Hunter SmartShot® Mug Shot Capture Challenge

The goal of this challenge is to determine if your department or agency is following the NIST (National Institute of Standards and Technology) Best Practices for taking standardized mug shots that can be shared and submitted to AFIS. It will also help you better understand how your department or agency is currently taking mug shots vs. the NIST standards.

Take the Challenge. How does your department stack up?

The original version of the Best Practice Recommendation was initiated at the Mugshot and Facial Image Workshop that was held in Gaithersburg, MD on October 23-25, 1997 and revised in 2003. Developed as a recommendation, the implementation of the practices and principles described in that document makes the conversion of existing and ongoing photographic collections more uniform. It contains a suggested set of procedures and equipment specifications for organizations considering the purchase of new systems or the upgrade of current systems. The recommendation is not designed to render current and legacy mugshot collections unacceptable. Rather, it is intended as a means of establishing or improving interoperability between mugshot systems.

Is your department following these NIST best practices? Take the HSG Mug Shot Challenge.

The full-face or frontal pose is the most commonly used pose in photo lineups and shall always be captured. This pose is in addition to profiles or intermediate angled poses captured to acquire perspective and other information. For subjects who normally wear eyeglasses, a frontal mugshot image should be captured of the subject without glasses. This is required due to the glare from external illumination. An additional image can optionally be captured of the subject wearing eyeglasses.

The subject’s captured facial image shall always be in focus from the nose to the ears. Although this may result in the background behind the subject being out of focus, it is not a problem. For optimum quality of the captured mugshot, the fstop of the lens should be set at two f-stops below the maximum aperture opening when possible.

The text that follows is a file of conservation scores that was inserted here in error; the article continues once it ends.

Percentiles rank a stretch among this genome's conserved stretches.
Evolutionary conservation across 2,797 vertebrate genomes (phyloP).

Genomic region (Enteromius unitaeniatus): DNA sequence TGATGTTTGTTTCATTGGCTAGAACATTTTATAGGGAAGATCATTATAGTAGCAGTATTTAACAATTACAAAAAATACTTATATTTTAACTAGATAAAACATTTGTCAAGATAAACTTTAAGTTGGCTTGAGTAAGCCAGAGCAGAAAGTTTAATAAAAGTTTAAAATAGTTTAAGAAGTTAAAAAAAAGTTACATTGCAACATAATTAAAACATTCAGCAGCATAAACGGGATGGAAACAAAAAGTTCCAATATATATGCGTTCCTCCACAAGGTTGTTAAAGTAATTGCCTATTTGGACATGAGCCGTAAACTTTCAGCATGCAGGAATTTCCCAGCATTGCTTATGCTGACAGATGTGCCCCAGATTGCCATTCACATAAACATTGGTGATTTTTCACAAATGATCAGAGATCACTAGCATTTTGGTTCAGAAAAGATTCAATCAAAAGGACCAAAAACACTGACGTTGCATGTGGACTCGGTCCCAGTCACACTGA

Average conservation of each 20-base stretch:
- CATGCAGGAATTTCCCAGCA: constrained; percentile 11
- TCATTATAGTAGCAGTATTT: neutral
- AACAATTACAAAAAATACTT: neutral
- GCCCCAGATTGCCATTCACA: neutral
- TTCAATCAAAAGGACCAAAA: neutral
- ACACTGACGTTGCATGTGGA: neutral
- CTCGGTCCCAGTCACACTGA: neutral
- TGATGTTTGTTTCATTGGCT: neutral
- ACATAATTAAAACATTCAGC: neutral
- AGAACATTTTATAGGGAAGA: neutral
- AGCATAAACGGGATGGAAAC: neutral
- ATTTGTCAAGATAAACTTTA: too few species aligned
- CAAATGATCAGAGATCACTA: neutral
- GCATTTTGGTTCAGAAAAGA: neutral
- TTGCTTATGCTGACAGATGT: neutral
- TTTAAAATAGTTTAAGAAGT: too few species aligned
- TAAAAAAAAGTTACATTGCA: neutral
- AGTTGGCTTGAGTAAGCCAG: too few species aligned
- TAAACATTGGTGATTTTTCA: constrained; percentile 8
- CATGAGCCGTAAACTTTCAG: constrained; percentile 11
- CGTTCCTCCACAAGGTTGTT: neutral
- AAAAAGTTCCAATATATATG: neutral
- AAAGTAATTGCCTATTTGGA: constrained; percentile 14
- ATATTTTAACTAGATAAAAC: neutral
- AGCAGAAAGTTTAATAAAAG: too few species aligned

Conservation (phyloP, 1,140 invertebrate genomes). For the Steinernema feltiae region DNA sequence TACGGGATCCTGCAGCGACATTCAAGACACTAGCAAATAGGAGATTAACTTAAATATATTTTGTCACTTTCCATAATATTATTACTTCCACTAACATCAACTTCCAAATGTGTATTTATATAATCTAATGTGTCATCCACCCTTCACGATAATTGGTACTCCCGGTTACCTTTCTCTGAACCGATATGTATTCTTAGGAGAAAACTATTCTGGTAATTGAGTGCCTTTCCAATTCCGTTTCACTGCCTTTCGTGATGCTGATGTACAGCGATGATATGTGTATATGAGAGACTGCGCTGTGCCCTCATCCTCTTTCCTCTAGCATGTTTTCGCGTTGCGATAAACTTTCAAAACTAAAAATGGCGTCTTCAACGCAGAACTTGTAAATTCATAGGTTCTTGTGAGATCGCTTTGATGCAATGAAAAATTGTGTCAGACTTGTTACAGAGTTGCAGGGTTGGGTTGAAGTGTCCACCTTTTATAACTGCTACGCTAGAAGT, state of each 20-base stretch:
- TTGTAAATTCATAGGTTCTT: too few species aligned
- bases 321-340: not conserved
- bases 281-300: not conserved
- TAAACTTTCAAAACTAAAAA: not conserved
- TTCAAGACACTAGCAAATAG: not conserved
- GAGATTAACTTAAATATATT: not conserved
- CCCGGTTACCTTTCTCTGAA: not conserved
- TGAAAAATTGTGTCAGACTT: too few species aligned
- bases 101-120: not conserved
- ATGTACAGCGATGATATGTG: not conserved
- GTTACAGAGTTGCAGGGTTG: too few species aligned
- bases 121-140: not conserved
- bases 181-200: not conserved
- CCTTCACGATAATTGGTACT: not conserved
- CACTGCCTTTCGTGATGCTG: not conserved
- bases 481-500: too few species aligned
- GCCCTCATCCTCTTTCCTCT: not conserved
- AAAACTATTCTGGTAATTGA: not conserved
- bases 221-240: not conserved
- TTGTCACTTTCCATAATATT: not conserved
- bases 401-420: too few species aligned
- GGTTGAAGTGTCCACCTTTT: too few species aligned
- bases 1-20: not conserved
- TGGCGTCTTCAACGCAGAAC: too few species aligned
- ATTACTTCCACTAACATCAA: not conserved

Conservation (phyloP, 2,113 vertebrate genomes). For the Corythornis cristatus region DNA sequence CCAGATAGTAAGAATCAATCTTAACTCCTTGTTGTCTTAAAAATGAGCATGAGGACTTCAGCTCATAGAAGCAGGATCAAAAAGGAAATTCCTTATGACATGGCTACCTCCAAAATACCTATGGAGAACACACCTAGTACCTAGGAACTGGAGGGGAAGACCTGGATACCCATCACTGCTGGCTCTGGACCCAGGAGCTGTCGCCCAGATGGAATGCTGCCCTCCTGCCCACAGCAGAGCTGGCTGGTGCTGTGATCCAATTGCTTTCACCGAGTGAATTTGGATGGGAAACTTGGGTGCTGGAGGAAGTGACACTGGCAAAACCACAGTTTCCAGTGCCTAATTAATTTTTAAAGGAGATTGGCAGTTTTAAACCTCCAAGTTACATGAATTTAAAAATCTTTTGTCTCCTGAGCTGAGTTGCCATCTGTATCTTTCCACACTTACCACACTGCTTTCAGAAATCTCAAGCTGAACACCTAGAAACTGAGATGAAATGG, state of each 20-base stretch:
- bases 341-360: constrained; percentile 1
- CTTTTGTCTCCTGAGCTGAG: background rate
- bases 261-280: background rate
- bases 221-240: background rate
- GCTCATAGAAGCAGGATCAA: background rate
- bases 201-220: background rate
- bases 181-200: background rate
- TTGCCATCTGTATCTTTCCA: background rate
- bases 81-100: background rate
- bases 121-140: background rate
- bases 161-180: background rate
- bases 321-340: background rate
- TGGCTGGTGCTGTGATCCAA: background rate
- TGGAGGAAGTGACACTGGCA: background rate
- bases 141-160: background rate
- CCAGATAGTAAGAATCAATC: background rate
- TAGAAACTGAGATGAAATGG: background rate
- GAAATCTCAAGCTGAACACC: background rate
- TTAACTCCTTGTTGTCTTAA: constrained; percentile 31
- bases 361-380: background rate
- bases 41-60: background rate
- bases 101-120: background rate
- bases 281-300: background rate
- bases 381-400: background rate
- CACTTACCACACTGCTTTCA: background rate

The facial image being captured (full-face pose) shall be positioned to satisfy all of the following conditions:
-The approximate horizontal mid-points of the mouth and of the bridge of the nose shall lie on an imaginary vertical straight line positioned at the horizontal center of the image.
-An imaginary horizontal line through the center of the subject’s eyes shall be located at approximately the 55% point of the vertical distance up from the bottom edge of the captured image.
-The width of the subject’s head shall occupy approximately 50% of the width of the captured image. This width shall be the horizontal distance between the mid-points of two imaginary vertical lines. Each imaginary line shall be drawn between the upper and lower lobes of each ear and shall be positioned where the external ear connects to the head.

Subject illumination shall be accomplished using a minimum of three (3) point balanced lighting. Appropriate diffusion techniques shall also be employed and lights positioned to minimize shadows, and to eliminate hot spots on the facial image. These hot spots usually appear on reflective areas such as cheeks and foreheads. Proper lighting shall contribute to the uniformity of illumination of the background described in the exposure requirement.